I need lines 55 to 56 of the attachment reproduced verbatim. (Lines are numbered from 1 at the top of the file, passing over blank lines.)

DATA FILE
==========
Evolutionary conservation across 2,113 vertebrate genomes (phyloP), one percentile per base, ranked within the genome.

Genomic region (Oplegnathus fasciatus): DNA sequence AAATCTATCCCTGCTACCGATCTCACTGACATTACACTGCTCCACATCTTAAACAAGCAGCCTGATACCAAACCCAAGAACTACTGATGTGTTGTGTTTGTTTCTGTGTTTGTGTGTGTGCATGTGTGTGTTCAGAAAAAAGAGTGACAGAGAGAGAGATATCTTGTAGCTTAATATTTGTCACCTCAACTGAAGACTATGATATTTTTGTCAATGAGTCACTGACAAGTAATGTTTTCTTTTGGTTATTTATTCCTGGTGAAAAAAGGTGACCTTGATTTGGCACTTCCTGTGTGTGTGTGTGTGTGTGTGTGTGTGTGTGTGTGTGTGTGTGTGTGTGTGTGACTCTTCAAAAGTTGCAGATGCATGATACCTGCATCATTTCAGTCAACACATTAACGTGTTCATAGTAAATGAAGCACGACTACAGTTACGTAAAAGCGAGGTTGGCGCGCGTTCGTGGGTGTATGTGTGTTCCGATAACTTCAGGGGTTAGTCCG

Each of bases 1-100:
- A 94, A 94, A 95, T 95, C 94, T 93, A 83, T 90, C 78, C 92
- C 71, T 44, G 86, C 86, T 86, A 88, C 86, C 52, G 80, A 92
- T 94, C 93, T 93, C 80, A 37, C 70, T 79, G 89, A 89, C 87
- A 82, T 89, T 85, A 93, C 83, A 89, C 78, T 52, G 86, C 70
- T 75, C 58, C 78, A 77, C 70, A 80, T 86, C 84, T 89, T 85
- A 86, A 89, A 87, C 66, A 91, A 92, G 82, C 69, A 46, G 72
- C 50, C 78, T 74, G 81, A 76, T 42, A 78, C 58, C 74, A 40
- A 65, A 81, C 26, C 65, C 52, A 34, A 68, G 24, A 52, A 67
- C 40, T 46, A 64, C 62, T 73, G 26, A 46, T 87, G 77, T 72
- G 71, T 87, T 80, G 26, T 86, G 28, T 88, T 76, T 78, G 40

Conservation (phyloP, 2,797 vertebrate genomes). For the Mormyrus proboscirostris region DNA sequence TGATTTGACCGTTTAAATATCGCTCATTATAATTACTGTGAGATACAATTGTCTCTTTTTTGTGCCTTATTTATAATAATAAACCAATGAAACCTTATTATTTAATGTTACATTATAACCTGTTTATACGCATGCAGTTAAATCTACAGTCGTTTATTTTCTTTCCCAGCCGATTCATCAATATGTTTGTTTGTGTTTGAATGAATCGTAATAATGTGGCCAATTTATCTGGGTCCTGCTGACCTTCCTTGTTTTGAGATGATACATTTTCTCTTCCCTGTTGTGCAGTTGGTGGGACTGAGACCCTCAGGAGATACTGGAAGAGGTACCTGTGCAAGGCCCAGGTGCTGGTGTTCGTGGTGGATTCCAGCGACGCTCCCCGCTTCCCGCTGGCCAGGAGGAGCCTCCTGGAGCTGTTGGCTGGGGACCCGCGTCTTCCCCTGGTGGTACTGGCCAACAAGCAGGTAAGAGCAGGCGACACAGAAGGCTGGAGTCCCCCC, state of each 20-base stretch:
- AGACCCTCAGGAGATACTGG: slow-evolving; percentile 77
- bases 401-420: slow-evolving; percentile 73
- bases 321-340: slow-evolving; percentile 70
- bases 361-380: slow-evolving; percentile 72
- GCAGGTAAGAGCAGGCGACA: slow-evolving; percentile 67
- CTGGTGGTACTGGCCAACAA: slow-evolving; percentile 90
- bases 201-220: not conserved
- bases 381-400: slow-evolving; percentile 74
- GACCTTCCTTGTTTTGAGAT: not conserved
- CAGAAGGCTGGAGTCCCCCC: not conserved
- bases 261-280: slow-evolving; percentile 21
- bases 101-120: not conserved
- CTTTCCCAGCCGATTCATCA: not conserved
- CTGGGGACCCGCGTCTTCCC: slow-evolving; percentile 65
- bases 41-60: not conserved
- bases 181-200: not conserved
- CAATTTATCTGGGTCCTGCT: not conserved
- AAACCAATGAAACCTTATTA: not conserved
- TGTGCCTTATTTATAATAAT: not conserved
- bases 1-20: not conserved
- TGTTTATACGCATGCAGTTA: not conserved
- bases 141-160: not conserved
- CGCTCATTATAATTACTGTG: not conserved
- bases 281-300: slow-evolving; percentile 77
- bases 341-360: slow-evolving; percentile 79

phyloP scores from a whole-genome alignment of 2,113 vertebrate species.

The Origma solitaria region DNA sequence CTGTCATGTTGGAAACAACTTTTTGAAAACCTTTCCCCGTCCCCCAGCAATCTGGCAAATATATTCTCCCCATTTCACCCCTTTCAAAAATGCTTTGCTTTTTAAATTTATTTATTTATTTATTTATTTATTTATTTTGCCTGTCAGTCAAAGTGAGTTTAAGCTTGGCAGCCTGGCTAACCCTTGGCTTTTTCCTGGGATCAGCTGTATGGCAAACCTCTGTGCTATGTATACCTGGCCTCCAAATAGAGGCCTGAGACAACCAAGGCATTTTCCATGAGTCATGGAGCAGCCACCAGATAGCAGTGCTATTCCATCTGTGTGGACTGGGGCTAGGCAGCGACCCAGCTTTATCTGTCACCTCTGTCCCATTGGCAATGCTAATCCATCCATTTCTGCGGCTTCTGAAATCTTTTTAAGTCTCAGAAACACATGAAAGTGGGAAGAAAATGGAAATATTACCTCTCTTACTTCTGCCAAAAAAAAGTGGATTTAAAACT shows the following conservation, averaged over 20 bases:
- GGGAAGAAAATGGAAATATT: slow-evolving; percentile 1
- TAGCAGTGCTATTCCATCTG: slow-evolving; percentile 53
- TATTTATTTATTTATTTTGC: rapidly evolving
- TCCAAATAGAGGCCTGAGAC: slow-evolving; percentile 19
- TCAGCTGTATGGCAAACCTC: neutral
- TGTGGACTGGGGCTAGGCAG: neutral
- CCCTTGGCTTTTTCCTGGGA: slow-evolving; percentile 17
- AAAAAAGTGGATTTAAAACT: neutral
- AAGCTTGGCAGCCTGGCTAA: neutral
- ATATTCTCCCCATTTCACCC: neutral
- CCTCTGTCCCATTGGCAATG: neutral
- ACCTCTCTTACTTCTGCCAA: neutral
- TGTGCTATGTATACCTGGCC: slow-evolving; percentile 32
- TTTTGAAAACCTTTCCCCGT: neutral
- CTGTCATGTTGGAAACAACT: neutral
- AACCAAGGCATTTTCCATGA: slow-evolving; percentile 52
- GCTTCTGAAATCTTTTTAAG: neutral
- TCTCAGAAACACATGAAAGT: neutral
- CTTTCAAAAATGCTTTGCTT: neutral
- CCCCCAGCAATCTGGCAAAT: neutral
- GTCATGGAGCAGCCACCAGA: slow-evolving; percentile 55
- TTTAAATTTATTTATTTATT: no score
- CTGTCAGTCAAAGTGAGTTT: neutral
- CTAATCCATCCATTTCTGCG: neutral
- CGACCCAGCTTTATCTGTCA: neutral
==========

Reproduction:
- TTTTGAAAACCTTTCCCCGT: neutral
- CTGTCATGTTGGAAACAACT: neutral